At work in a bank, she gravitated towards assignments requiring no meetings or face-to-face contact with clients. She was able to function within these constraints until becoming pregnant, when she developed an intense discomfort (“hot in the face”) in response to the attention that her pregnancy drew. She then began to dread the possibility of blushing while being the focus of interest. Gradually the discomfort generalized to other situations and she began fearing anyone approaching her – especially unexpectedly. At first, she attempted dissimulation (moving a lot, sitting in dark places) and then avoidance of work (she did not go back to it after maternity leave) She began progressively to shun friends and family and apprehended going to the grocery store where she dreaded the supermarket owner’s greetings and offers of help.

Her husband's business activities included a certain amount of socializing with partners, prospective clients and their spouses in which she was expected to take part. Her unacknowledged desire to avoid these was a source of constant friction; nevertheless she successfully hid her difficulties from her husband in whom she confided only 3 months before being admitted into treatment. During these outings she feared silences, being contradicted or queried.

Her relationship with her husband was beset by conflict as she dissembled by being evasive and “irresponsible” and he often found fault with her. In retaliation, she rarely expressed affection or appreciation of things he did or features of his personality. Their sex life was unsatisfactory. She was similarly stern with her children although much concerned about them. By contrast, she found it difficult to issue instructions and otherwise oversee the maid (e.g. criticize her work) who cleaned her apartment, for fear of blushing.

She set great store by propriety and attempted to achieve perfection in everything (e.g. appearance, manners). Imperfections of any kind (blushing, being in therapy) were carefully concealed. Circumstances in which she fell short of such standards were experienced with disquiet, especially if other people personified them with seeming ease.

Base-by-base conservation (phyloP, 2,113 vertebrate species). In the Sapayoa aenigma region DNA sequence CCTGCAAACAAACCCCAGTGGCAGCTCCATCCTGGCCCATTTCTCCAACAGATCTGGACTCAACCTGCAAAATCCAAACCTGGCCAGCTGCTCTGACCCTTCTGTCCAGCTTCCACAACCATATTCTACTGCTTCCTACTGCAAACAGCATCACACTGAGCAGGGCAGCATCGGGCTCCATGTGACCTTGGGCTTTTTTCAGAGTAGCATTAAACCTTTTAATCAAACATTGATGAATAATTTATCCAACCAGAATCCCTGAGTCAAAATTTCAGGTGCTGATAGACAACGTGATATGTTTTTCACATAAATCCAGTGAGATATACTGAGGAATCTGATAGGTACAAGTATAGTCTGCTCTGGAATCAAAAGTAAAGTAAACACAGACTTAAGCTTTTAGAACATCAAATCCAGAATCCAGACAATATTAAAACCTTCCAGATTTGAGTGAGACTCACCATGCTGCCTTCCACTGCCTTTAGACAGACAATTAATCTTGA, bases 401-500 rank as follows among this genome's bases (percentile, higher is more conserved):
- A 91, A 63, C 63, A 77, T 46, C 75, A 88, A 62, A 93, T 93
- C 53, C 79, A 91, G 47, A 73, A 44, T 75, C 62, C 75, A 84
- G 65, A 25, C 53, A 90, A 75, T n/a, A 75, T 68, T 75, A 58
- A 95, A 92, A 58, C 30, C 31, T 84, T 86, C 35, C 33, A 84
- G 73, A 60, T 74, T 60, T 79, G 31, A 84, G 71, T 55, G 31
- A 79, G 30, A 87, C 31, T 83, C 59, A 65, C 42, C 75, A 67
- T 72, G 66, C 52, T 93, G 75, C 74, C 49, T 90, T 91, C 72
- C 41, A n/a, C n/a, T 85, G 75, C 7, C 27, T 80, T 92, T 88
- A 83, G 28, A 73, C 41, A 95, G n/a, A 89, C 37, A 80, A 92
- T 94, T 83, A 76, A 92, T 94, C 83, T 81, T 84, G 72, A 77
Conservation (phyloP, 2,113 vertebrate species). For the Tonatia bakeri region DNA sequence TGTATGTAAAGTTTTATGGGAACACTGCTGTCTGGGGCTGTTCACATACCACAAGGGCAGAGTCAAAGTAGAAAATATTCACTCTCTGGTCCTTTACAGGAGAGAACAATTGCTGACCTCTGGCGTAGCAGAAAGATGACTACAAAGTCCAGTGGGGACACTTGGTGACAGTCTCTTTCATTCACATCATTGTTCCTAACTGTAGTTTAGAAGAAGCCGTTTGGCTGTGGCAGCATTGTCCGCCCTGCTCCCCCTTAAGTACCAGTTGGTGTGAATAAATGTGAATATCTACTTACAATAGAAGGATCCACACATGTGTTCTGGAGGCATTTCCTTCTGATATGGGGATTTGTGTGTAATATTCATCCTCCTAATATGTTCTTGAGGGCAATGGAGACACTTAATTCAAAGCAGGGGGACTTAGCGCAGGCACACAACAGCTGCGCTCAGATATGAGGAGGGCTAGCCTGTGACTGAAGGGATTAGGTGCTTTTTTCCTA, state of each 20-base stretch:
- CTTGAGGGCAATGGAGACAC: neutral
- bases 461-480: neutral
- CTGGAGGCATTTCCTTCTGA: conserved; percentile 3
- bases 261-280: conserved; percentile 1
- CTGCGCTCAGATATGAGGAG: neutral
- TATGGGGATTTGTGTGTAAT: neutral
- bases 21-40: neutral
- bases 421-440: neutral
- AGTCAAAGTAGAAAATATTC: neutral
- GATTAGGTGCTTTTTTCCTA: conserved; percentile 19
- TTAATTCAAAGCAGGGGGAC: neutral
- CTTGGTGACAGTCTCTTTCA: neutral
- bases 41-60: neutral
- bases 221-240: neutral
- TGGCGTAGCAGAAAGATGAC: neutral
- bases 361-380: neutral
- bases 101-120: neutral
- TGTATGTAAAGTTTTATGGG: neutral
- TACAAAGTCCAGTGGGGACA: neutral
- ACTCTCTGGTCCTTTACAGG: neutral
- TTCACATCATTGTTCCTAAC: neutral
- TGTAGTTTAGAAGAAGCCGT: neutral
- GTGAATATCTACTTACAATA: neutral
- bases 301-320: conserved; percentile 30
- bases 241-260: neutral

“C” was a 35-year-old single man who worked as a machine operator at a printing plant. He felt always uneasy about meeting new people, as he would tend to stammer and slur his words initially. This was especially true in regards to meeting and dating women. At work he was uneasy in exchanges with the foreman and other people in authority. He was leading a rather inactive social life but had a small group of (mostly male) friends with whom he met regularly and whom he accompanied on outings to bars. He found it difficult to share intimacies even with them, and hardly ever spoke of himself (e.g. none was aware of his fears) or expressed an opinion. He confided only once – in a former girlfriend.

His most acute fear however, concerned writing, typically signing in front of others. The onset of this problem could not be established, but the triggering event took place in a bank. In order to draw money from his account, C would prepare a check at home and present it to the teller. On one occasion a teller demanded that he countersign the check. He argued meekly and inarticulately with the teller with anxiety mounting. Finally, he complied reluctantly and attempted to sign while in the grip of panic. The teller refused to accept the check and C fled the bank premises with all eyes fixed on him. Since then he has drawn money from cash-dispensing machines and made purchases with cash and readymade checks only. Although wishing to take holidays abroad he avoided those for fear of trembling while signing, for example, credit-card slips under scrutiny.

While not as acutely distressing as the inability to write in public, his loneliness stemming from his fear of approaching available women and initiating courtship must be considered the most important problem in the long run.

The Social Phobic Response

Social anxiety or fear – evoked by engaging with others and thereby submitting to their reactions and scrutiny – is at the heart of the social phobic pattern of conduct. It involves a looming sense of danger accompanied by a heightened activation of the bodily mechanisms supporting defensive action. Figuratively speaking, social phobic individuals ready themselves for a desperate flight from or, with every evasive tactic failing, for a losing struggle with menacing others during various social interactions. Social anxiety has simultaneously a somatic and an interpersonal locus.

Somatic: In the face of an emergency, the body is readied for self-protective action. At such moments, it bustles with intense activity:

  1. Palpitations – the heart pumps faster for the more blood circulates, the greater the energy. The blood is shifted from the skin to where it is needed most: muscles and brain. This results in cool extremities and pallor.

  2. Fast breathing – supplies more oxygen.

  3. Tensing up of muscles as readying for action occurs; at peak it results in trembling and incoordination of the hands and a mask-like rigidity of the face.

  4. Sweating – through evaporation it cools off straining muscles.

  5. An urge to urinate (in some an inability to do it). Intestinal cramps and alternating diarrhea and constipation and sometimes vomiting occur – needless processes in an emergency are aborted and waste evacuated.